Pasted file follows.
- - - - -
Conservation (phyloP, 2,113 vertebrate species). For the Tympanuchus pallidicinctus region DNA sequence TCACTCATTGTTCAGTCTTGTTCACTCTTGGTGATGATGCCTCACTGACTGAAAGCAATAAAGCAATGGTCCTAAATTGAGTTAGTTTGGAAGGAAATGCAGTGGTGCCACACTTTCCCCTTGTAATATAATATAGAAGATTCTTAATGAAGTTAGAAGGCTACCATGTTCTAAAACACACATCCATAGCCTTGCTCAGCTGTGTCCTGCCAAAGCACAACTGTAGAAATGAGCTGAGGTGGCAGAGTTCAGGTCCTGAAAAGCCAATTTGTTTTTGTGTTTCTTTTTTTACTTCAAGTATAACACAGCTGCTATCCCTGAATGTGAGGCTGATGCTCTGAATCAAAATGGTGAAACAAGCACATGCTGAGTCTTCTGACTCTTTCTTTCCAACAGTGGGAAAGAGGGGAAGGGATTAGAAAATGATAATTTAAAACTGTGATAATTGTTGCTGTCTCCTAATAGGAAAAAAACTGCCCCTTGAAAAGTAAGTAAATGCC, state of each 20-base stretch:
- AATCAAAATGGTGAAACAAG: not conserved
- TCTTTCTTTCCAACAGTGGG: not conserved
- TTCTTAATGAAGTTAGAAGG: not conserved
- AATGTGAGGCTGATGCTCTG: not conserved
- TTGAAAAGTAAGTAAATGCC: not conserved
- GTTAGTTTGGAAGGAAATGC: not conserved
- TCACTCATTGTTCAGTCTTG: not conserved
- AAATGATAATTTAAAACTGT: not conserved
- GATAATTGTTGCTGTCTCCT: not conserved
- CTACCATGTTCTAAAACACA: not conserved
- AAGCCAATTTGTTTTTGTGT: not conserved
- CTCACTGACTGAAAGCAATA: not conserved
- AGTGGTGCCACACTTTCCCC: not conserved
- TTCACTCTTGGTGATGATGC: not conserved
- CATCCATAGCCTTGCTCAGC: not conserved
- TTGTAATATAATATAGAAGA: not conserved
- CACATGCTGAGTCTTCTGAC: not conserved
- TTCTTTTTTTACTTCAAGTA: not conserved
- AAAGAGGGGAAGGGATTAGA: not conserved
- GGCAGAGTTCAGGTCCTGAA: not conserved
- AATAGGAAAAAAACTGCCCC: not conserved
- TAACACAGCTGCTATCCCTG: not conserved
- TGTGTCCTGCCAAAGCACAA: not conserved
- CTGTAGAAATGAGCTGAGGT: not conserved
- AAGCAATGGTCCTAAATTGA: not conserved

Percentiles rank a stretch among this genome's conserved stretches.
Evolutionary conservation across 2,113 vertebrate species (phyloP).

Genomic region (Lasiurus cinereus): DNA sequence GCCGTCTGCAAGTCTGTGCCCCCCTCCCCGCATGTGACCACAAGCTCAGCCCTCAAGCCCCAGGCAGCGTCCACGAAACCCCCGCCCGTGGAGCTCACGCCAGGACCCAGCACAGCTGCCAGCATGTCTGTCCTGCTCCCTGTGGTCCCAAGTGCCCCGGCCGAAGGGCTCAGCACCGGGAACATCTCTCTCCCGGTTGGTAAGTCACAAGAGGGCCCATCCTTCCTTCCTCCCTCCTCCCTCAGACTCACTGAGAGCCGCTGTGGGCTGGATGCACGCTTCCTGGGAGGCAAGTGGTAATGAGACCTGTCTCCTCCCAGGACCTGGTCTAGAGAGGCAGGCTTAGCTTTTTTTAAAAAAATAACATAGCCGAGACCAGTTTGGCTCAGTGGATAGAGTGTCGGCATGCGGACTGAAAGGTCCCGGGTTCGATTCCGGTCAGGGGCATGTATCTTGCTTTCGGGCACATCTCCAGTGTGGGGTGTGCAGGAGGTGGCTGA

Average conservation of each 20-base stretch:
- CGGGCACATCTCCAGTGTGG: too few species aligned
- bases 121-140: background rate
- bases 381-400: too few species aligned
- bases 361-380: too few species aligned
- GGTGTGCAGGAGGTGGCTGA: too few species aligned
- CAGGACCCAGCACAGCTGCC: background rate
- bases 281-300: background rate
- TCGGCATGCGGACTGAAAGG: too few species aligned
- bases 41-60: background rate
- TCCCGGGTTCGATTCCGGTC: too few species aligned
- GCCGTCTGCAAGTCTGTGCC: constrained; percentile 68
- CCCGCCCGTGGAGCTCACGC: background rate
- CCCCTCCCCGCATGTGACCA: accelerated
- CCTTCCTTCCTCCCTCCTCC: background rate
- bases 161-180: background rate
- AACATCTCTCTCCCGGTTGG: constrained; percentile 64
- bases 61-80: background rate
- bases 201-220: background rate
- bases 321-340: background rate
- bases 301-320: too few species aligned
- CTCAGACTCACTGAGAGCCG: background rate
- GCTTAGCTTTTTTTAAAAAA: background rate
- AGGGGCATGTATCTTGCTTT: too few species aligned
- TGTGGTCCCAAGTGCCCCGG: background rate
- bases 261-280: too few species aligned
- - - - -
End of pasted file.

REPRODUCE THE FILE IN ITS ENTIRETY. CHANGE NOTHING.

Conservation (phyloP, 2,113 vertebrate species). For the Tympanuchus pallidicinctus region DNA sequence TCACTCATTGTTCAGTCTTGTTCACTCTTGGTGATGATGCCTCACTGACTGAAAGCAATAAAGCAATGGTCCTAAATTGAGTTAGTTTGGAAGGAAATGCAGTGGTGCCACACTTTCCCCTTGTAATATAATATAGAAGATTCTTAATGAAGTTAGAAGGCTACCATGTTCTAAAACACACATCCATAGCCTTGCTCAGCTGTGTCCTGCCAAAGCACAACTGTAGAAATGAGCTGAGGTGGCAGAGTTCAGGTCCTGAAAAGCCAATTTGTTTTTGTGTTTCTTTTTTTACTTCAAGTATAACACAGCTGCTATCCCTGAATGTGAGGCTGATGCTCTGAATCAAAATGGTGAAACAAGCACATGCTGAGTCTTCTGACTCTTTCTTTCCAACAGTGGGAAAGAGGGGAAGGGATTAGAAAATGATAATTTAAAACTGTGATAATTGTTGCTGTCTCCTAATAGGAAAAAAACTGCCCCTTGAAAAGTAAGTAAATGCC, state of each 20-base stretch:
- AATCAAAATGGTGAAACAAG: not conserved
- TCTTTCTTTCCAACAGTGGG: not conserved
- TTCTTAATGAAGTTAGAAGG: not conserved
- AATGTGAGGCTGATGCTCTG: not conserved
- TTGAAAAGTAAGTAAATGCC: not conserved
- GTTAGTTTGGAAGGAAATGC: not conserved
- TCACTCATTGTTCAGTCTTG: not conserved
- AAATGATAATTTAAAACTGT: not conserved
- GATAATTGTTGCTGTCTCCT: not conserved
- CTACCATGTTCTAAAACACA: not conserved
- AAGCCAATTTGTTTTTGTGT: not conserved
- CTCACTGACTGAAAGCAATA: not conserved
- AGTGGTGCCACACTTTCCCC: not conserved
- TTCACTCTTGGTGATGATGC: not conserved
- CATCCATAGCCTTGCTCAGC: not conserved
- TTGTAATATAATATAGAAGA: not conserved
- CACATGCTGAGTCTTCTGAC: not conserved
- TTCTTTTTTTACTTCAAGTA: not conserved
- AAAGAGGGGAAGGGATTAGA: not conserved
- GGCAGAGTTCAGGTCCTGAA: not conserved
- AATAGGAAAAAAACTGCCCC: not conserved
- TAACACAGCTGCTATCCCTG: not conserved
- TGTGTCCTGCCAAAGCACAA: not conserved
- CTGTAGAAATGAGCTGAGGT: not conserved
- AAGCAATGGTCCTAAATTGA: not conserved

Percentiles rank a stretch among this genome's conserved stretches.
Evolutionary conservation across 2,113 vertebrate species (phyloP).

Genomic region (Lasiurus cinereus): DNA sequence GCCGTCTGCAAGTCTGTGCCCCCCTCCCCGCATGTGACCACAAGCTCAGCCCTCAAGCCCCAGGCAGCGTCCACGAAACCCCCGCCCGTGGAGCTCACGCCAGGACCCAGCACAGCTGCCAGCATGTCTGTCCTGCTCCCTGTGGTCCCAAGTGCCCCGGCCGAAGGGCTCAGCACCGGGAACATCTCTCTCCCGGTTGGTAAGTCACAAGAGGGCCCATCCTTCCTTCCTCCCTCCTCCCTCAGACTCACTGAGAGCCGCTGTGGGCTGGATGCACGCTTCCTGGGAGGCAAGTGGTAATGAGACCTGTCTCCTCCCAGGACCTGGTCTAGAGAGGCAGGCTTAGCTTTTTTTAAAAAAATAACATAGCCGAGACCAGTTTGGCTCAGTGGATAGAGTGTCGGCATGCGGACTGAAAGGTCCCGGGTTCGATTCCGGTCAGGGGCATGTATCTTGCTTTCGGGCACATCTCCAGTGTGGGGTGTGCAGGAGGTGGCTGA

Average conservation of each 20-base stretch:
- CGGGCACATCTCCAGTGTGG: too few species aligned
- bases 121-140: background rate
- bases 381-400: too few species aligned
- bases 361-380: too few species aligned
- GGTGTGCAGGAGGTGGCTGA: too few species aligned
- CAGGACCCAGCACAGCTGCC: background rate
- bases 281-300: background rate
- TCGGCATGCGGACTGAAAGG: too few species aligned
- bases 41-60: background rate
- TCCCGGGTTCGATTCCGGTC: too few species aligned
- GCCGTCTGCAAGTCTGTGCC: constrained; percentile 68
- CCCGCCCGTGGAGCTCACGC: background rate
- CCCCTCCCCGCATGTGACCA: accelerated
- CCTTCCTTCCTCCCTCCTCC: background rate
- bases 161-180: background rate
- AACATCTCTCTCCCGGTTGG: constrained; percentile 64
- bases 61-80: background rate
- bases 201-220: background rate
- bases 321-340: background rate
- bases 301-320: too few species aligned
- CTCAGACTCACTGAGAGCCG: background rate
- GCTTAGCTTTTTTTAAAAAA: background rate
- AGGGGCATGTATCTTGCTTT: too few species aligned
- TGTGGTCCCAAGTGCCCCGG: background rate
- bases 261-280: too few species aligned